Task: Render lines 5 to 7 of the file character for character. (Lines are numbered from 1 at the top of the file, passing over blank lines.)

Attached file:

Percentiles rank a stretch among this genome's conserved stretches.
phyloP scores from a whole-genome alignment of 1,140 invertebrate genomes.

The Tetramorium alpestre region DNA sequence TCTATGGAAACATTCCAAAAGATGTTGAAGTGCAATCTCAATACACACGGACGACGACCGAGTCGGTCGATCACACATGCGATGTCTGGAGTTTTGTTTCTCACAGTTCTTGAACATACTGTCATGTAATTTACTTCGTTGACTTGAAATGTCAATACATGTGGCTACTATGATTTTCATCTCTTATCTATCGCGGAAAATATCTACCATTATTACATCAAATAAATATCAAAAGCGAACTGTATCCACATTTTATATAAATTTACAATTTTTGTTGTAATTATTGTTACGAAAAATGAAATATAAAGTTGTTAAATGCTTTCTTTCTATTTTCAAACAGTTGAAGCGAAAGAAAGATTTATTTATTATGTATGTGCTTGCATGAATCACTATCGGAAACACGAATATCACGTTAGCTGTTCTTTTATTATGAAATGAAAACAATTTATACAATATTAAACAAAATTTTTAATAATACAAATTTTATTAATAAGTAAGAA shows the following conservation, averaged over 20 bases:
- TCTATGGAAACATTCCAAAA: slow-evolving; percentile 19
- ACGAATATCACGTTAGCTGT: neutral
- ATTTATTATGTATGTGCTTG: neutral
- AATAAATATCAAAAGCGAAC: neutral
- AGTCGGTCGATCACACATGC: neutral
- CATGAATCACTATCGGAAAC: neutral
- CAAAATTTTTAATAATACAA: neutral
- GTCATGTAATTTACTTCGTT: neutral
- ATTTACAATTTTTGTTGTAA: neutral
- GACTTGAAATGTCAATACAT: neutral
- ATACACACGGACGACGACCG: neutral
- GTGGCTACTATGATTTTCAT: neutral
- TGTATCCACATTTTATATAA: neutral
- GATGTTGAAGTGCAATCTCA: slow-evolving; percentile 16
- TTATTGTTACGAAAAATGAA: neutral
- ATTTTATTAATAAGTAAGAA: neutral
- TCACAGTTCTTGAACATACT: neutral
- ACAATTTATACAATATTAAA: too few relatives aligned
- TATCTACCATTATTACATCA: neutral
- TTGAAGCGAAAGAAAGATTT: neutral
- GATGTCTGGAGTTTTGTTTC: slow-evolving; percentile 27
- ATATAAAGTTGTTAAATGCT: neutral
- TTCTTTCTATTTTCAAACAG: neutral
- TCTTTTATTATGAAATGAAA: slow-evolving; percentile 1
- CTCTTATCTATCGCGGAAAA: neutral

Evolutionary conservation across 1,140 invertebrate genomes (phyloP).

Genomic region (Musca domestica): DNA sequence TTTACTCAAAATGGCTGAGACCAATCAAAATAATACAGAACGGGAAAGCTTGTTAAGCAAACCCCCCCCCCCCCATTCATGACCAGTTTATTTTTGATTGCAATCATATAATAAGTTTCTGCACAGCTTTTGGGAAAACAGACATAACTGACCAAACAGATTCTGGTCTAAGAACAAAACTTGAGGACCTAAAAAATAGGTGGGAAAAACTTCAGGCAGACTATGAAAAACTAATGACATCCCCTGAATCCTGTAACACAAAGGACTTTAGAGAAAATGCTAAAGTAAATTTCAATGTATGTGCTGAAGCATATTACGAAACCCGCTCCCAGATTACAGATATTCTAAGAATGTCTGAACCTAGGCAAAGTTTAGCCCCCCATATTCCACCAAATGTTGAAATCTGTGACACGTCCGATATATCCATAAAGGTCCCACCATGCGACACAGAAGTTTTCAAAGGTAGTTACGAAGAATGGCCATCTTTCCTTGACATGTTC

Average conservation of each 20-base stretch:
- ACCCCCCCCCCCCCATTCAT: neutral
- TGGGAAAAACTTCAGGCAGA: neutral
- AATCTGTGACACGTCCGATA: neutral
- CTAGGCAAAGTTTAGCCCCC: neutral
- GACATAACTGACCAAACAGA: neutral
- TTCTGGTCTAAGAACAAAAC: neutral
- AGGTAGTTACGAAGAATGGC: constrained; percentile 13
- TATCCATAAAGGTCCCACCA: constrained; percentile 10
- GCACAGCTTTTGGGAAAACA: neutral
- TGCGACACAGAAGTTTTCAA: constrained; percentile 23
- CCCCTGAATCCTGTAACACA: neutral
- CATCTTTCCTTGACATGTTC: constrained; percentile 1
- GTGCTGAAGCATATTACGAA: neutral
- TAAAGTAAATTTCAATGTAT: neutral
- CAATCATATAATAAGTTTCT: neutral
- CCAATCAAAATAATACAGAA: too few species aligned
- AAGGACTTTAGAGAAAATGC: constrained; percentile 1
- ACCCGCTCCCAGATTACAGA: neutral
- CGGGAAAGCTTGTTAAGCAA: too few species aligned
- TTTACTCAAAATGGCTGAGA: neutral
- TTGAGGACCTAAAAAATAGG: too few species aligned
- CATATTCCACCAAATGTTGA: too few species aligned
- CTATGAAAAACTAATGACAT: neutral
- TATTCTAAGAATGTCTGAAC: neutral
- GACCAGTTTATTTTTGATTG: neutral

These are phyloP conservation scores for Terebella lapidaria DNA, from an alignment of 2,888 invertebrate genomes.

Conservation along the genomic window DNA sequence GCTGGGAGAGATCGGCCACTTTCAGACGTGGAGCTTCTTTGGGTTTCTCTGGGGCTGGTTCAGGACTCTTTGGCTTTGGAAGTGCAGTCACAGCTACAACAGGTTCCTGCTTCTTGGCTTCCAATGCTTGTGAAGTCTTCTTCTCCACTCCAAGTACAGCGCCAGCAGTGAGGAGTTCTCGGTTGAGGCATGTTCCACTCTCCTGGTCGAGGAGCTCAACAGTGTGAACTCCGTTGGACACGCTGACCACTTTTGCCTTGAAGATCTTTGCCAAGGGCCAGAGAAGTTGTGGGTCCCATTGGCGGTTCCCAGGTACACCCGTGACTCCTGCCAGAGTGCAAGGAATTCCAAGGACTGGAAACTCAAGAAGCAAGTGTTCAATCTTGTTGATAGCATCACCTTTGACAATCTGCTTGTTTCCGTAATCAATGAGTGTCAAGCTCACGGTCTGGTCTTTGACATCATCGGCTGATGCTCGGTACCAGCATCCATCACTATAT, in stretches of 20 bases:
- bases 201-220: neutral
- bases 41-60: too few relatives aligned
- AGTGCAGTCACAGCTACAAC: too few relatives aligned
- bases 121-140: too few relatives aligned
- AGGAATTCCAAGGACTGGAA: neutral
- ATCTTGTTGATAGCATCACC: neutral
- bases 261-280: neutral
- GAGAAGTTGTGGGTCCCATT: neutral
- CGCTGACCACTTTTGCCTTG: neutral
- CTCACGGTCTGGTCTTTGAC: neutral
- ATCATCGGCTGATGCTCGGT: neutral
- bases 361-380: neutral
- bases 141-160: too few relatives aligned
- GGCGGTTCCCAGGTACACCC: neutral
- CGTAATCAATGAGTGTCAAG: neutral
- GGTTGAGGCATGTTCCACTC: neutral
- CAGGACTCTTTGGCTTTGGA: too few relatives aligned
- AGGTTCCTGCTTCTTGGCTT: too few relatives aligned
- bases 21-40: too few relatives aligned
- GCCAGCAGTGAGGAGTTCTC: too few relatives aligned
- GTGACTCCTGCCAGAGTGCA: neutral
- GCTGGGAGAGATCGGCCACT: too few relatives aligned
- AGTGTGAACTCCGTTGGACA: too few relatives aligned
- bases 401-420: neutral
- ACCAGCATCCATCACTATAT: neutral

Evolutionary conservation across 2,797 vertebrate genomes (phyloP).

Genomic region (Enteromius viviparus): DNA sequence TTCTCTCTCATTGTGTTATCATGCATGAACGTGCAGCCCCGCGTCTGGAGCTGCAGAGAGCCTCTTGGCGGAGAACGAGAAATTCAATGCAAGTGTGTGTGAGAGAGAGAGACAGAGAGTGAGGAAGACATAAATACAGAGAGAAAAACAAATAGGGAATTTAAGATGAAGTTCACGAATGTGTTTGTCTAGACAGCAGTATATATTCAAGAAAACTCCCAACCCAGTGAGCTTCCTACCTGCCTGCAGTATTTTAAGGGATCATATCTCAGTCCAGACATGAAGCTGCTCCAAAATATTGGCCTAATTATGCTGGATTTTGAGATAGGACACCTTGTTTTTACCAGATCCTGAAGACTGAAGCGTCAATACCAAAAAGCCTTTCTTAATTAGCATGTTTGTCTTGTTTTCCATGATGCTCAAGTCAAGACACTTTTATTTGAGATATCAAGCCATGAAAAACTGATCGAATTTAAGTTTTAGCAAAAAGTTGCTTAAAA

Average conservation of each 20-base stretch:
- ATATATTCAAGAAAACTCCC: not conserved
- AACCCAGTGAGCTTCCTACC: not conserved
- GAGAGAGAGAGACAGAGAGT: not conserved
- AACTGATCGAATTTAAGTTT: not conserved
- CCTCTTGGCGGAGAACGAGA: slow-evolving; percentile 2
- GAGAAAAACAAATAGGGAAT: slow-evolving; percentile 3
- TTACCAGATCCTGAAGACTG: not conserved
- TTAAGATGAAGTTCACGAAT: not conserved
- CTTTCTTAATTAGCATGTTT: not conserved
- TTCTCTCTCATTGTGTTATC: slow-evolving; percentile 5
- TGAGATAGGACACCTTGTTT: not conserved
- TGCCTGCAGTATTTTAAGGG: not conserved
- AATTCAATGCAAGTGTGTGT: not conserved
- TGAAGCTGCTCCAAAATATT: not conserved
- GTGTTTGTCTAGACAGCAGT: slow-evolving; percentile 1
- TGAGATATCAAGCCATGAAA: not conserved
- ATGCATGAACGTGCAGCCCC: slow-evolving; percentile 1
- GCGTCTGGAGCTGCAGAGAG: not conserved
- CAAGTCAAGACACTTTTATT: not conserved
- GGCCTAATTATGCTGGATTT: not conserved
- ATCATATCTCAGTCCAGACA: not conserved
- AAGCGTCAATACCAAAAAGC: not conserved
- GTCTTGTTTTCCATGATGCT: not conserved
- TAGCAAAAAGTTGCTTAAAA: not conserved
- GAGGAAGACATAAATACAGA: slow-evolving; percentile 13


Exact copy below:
- ACGAATATCACGTTAGCTGT: neutral
- ATTTATTATGTATGTGCTTG: neutral
- AATAAATATCAAAAGCGAAC: neutral